Maternal perinatal depression and health services utilisation in the first 2 years of life: A cohort study

Limor Adler, Joseph Azuri

Research output: Contribution to journalArticlepeer-review


Objectives Maternal perinatal depression is a common phenomenon, influencing infants' development. Studies have shown an inconsistent association between perinatal depression and healthcare resource utilisation. This study aimed to assess whether perinatal depression in mothers is associated with their infants' healthcare utilisation, during the first 2 years of life. Design A cohort study based on computerised medical records. Setting Nationwide primary care clinics in the second largest health maintenance organisation in Israel. Participants 593 children of women with depression (the exposed group) and 2310 children of women without depression. Primary and secondary outcome measures Primary outcome variables included general practitioner/paediatrician (GP/Paed) visits (regular and telehealth), emergency room (ER) visits, hospital admission rates and child-development clinic visits. Secondary outcomes included antibiotic use and anaemia status. The exposure variable, perinatal depression, was based on Edinburgh Postnatal Depression Scale. A score of ≥10 was classified as depression. Results Multivariable analysis of the number of regular visits and telehealth to the GP/Paed showed an adjusted incidence rate ratio (aIRR) of 1.08, 95% CI 1.03 to 1.13 and aIRR 0.95, 95% CI 0.82 to 1.10, respectively. Children of mothers with perinatal depression had more hospital admissions (aIRR 1.21, 95% CI 1.01 to 1.46) and more visits to child development clinics (aIRR 1.33, 95% CI 1.04 to 1.70). There was a non-significant increase in ER visits (IRR 1.26, 95% CI 0.66 to 2.42), and non-significant decrease in antibiotics prescriptions (IRR 0.95, 95% CI 0.86 to 1.05) and anaemia status (IRR 0.93, 95% CI 0.72 to 1.20). Conclusion This study shows higher health services utilisation among children of mothers with perinatal depression, including regular GP/Paed visits, hospital admission rates, and child-development clinics.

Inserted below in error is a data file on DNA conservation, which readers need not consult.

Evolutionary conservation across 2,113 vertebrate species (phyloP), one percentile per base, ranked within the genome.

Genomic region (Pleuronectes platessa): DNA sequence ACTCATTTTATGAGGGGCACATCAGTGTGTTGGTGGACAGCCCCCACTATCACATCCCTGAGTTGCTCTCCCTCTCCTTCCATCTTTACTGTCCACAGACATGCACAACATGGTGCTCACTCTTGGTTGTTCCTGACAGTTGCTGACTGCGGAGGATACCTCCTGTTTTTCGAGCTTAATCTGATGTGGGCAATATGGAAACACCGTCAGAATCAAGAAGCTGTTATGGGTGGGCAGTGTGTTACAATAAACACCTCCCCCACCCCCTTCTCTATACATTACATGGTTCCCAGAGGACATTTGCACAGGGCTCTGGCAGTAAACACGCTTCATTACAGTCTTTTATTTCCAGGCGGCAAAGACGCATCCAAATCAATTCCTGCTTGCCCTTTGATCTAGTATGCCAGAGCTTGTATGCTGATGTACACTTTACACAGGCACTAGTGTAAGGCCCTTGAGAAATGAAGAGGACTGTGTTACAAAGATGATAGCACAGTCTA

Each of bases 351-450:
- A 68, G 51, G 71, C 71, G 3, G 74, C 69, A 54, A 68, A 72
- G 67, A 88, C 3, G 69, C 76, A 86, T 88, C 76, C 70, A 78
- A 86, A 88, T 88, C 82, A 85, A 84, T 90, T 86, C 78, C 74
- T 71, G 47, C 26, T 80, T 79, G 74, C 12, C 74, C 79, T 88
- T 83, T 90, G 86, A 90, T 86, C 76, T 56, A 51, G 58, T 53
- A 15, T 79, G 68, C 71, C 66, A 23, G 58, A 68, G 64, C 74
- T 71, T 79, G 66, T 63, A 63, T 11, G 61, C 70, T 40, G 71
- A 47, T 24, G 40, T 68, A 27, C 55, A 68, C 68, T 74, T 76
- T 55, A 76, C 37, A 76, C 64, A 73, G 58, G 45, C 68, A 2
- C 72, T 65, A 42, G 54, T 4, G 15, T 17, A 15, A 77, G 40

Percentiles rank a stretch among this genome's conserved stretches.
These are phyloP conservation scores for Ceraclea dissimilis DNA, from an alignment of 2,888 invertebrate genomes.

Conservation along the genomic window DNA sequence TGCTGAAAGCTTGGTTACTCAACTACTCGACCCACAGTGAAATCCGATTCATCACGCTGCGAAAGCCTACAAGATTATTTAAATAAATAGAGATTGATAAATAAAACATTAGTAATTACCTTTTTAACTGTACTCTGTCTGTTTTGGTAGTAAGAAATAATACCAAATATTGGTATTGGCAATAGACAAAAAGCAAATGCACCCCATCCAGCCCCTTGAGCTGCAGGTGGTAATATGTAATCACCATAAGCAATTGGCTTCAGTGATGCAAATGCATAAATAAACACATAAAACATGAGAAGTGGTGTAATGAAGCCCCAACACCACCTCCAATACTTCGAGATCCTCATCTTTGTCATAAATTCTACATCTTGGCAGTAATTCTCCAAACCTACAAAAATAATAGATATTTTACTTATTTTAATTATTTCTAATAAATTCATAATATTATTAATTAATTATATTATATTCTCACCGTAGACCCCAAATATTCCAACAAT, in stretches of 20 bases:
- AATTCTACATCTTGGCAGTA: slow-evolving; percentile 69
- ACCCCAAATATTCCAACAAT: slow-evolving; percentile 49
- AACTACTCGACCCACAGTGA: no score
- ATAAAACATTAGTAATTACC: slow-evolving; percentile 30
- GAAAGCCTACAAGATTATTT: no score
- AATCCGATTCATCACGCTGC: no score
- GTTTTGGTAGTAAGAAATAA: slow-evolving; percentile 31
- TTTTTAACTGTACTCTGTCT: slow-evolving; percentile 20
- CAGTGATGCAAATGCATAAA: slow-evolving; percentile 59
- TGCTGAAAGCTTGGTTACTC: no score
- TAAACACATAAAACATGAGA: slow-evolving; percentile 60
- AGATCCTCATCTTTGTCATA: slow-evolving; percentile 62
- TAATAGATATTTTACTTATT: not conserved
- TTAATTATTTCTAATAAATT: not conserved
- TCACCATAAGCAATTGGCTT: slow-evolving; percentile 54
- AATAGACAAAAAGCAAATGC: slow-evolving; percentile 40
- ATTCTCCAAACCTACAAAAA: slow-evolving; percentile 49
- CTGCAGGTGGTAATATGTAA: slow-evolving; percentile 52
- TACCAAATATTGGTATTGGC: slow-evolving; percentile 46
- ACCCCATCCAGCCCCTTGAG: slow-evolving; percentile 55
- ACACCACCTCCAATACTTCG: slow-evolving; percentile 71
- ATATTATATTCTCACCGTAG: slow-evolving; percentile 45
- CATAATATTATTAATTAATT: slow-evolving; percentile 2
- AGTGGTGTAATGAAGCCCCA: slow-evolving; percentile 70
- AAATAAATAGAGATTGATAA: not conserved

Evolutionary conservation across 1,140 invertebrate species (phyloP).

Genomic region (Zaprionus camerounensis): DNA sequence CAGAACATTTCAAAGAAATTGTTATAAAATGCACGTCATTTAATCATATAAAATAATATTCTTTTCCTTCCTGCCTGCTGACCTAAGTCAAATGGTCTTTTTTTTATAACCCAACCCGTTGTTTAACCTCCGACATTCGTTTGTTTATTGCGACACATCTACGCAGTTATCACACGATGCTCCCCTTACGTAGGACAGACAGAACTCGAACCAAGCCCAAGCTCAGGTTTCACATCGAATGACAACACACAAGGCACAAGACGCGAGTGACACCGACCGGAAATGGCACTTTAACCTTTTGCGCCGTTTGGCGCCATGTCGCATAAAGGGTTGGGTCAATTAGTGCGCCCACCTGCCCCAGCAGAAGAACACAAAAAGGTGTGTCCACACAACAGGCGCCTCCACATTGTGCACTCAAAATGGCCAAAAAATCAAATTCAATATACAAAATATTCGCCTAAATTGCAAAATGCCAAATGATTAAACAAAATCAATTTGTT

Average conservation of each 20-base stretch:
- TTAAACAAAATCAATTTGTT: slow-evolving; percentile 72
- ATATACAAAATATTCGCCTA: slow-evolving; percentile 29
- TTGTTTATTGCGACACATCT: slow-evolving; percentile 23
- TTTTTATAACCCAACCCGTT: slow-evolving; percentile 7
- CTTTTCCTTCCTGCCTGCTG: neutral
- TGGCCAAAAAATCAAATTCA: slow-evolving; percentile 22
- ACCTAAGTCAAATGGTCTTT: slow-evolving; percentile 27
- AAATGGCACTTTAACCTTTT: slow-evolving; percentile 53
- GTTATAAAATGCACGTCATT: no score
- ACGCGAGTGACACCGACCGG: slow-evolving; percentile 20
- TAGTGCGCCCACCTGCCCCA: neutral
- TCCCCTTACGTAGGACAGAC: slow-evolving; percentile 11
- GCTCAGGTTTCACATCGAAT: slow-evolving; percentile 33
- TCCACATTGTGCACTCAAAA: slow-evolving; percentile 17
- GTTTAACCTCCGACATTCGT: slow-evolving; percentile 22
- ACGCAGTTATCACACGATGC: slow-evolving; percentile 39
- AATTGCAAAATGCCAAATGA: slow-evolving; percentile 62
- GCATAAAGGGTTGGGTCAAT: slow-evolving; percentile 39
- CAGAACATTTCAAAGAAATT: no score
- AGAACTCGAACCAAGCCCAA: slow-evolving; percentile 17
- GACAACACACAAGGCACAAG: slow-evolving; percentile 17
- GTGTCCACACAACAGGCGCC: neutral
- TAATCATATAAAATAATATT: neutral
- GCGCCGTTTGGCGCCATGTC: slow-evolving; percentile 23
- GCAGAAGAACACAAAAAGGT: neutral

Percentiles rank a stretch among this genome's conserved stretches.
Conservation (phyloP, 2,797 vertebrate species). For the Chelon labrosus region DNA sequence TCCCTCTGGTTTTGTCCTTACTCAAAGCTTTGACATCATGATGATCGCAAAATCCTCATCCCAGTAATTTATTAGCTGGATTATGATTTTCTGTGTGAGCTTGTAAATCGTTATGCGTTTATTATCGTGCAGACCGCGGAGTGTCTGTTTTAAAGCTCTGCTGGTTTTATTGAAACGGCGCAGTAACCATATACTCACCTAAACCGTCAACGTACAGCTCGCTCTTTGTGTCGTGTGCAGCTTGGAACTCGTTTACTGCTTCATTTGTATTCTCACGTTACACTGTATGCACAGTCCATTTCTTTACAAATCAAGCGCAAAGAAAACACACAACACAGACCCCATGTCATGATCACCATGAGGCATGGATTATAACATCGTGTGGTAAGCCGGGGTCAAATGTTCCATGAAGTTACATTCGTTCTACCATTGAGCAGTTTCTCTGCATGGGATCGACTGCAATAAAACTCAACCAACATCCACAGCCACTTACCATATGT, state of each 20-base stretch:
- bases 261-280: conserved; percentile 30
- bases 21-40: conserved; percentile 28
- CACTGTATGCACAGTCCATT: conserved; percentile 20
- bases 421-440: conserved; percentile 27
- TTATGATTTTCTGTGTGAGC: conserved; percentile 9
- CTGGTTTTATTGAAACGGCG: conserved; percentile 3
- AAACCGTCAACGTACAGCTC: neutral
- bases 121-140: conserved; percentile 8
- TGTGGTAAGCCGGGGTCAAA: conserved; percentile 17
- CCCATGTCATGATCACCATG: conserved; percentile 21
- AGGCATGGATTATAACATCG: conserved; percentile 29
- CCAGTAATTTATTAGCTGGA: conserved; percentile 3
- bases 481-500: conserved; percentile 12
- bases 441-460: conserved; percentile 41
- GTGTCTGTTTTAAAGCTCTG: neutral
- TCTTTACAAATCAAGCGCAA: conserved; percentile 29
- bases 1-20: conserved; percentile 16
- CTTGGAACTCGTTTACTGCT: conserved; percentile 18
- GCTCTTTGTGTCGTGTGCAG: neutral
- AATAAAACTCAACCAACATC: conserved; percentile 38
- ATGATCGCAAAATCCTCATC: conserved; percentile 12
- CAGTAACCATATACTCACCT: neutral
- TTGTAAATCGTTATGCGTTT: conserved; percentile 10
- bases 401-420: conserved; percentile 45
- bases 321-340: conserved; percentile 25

Original languageEnglish
Article numbere052873
JournalBMJ Open
Issue number11
StatePublished - 9 Nov 2021


  • community child health
  • depression & mood disorders
  • epidemiology
  • primary care


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